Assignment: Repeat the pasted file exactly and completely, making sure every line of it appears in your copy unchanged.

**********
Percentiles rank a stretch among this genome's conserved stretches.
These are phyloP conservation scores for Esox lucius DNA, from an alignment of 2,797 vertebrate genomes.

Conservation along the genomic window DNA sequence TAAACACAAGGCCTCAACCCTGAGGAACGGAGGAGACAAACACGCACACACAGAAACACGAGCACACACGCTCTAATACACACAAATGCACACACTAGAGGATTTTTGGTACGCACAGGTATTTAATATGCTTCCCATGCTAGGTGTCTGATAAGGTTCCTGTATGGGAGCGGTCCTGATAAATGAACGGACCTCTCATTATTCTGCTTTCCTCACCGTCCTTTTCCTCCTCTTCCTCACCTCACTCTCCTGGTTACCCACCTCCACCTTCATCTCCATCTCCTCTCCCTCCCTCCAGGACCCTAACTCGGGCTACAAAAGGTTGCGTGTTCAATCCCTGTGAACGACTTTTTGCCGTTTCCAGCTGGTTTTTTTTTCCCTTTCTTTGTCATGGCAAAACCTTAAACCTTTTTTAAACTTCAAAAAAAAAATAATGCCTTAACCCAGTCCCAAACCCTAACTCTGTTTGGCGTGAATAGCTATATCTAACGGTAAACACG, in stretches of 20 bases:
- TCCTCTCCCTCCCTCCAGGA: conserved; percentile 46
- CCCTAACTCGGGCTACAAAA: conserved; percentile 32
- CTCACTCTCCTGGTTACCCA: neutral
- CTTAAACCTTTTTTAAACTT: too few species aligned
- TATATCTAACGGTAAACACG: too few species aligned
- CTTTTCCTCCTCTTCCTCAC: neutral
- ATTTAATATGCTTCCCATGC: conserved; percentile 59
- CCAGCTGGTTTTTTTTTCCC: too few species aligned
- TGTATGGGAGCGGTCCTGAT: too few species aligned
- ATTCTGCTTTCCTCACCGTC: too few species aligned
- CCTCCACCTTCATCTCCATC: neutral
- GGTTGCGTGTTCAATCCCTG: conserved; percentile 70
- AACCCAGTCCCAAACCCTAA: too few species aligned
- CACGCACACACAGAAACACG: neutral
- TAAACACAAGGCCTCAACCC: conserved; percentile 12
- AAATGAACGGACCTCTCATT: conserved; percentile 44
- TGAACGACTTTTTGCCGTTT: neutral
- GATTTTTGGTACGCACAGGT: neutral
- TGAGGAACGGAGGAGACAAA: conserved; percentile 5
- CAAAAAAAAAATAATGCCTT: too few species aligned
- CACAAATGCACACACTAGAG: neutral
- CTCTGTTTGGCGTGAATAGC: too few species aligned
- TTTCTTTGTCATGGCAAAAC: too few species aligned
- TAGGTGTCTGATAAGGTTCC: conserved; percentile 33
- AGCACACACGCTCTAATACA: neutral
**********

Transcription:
Percentiles rank a stretch among this genome's conserved stretches.
These are phyloP conservation scores for Esox lucius DNA, from an alignment of 2,797 vertebrate genomes.

Conservation along the genomic window DNA sequence TAAACACAAGGCCTCAACCCTGAGGAACGGAGGAGACAAACACGCACACACAGAAACACGAGCACACACGCTCTAATACACACAAATGCACACACTAGAGGATTTTTGGTACGCACAGGTATTTAATATGCTTCCCATGCTAGGTGTCTGATAAGGTTCCTGTATGGGAGCGGTCCTGATAAATGAACGGACCTCTCATTATTCTGCTTTCCTCACCGTCCTTTTCCTCCTCTTCCTCACCTCACTCTCCTGGTTACCCACCTCCACCTTCATCTCCATCTCCTCTCCCTCCCTCCAGGACCCTAACTCGGGCTACAAAAGGTTGCGTGTTCAATCCCTGTGAACGACTTTTTGCCGTTTCCAGCTGGTTTTTTTTTCCCTTTCTTTGTCATGGCAAAACCTTAAACCTTTTTTAAACTTCAAAAAAAAAATAATGCCTTAACCCAGTCCCAAACCCTAACTCTGTTTGGCGTGAATAGCTATATCTAACGGTAAACACG, in stretches of 20 bases:
- TCCTCTCCCTCCCTCCAGGA: conserved; percentile 46
- CCCTAACTCGGGCTACAAAA: conserved; percentile 32
- CTCACTCTCCTGGTTACCCA: neutral
- CTTAAACCTTTTTTAAACTT: too few species aligned
- TATATCTAACGGTAAACACG: too few species aligned
- CTTTTCCTCCTCTTCCTCAC: neutral
- ATTTAATATGCTTCCCATGC: conserved; percentile 59
- CCAGCTGGTTTTTTTTTCCC: too few species aligned
- TGTATGGGAGCGGTCCTGAT: too few species aligned
- ATTCTGCTTTCCTCACCGTC: too few species aligned
- CCTCCACCTTCATCTCCATC: neutral
- GGTTGCGTGTTCAATCCCTG: conserved; percentile 70
- AACCCAGTCCCAAACCCTAA: too few species aligned
- CACGCACACACAGAAACACG: neutral
- TAAACACAAGGCCTCAACCC: conserved; percentile 12
- AAATGAACGGACCTCTCATT: conserved; percentile 44
- TGAACGACTTTTTGCCGTTT: neutral
- GATTTTTGGTACGCACAGGT: neutral
- TGAGGAACGGAGGAGACAAA: conserved; percentile 5
- CAAAAAAAAAATAATGCCTT: too few species aligned
- CACAAATGCACACACTAGAG: neutral
- CTCTGTTTGGCGTGAATAGC: too few species aligned
- TTTCTTTGTCATGGCAAAAC: too few species aligned
- TAGGTGTCTGATAAGGTTCC: conserved; percentile 33
- AGCACACACGCTCTAATACA: neutral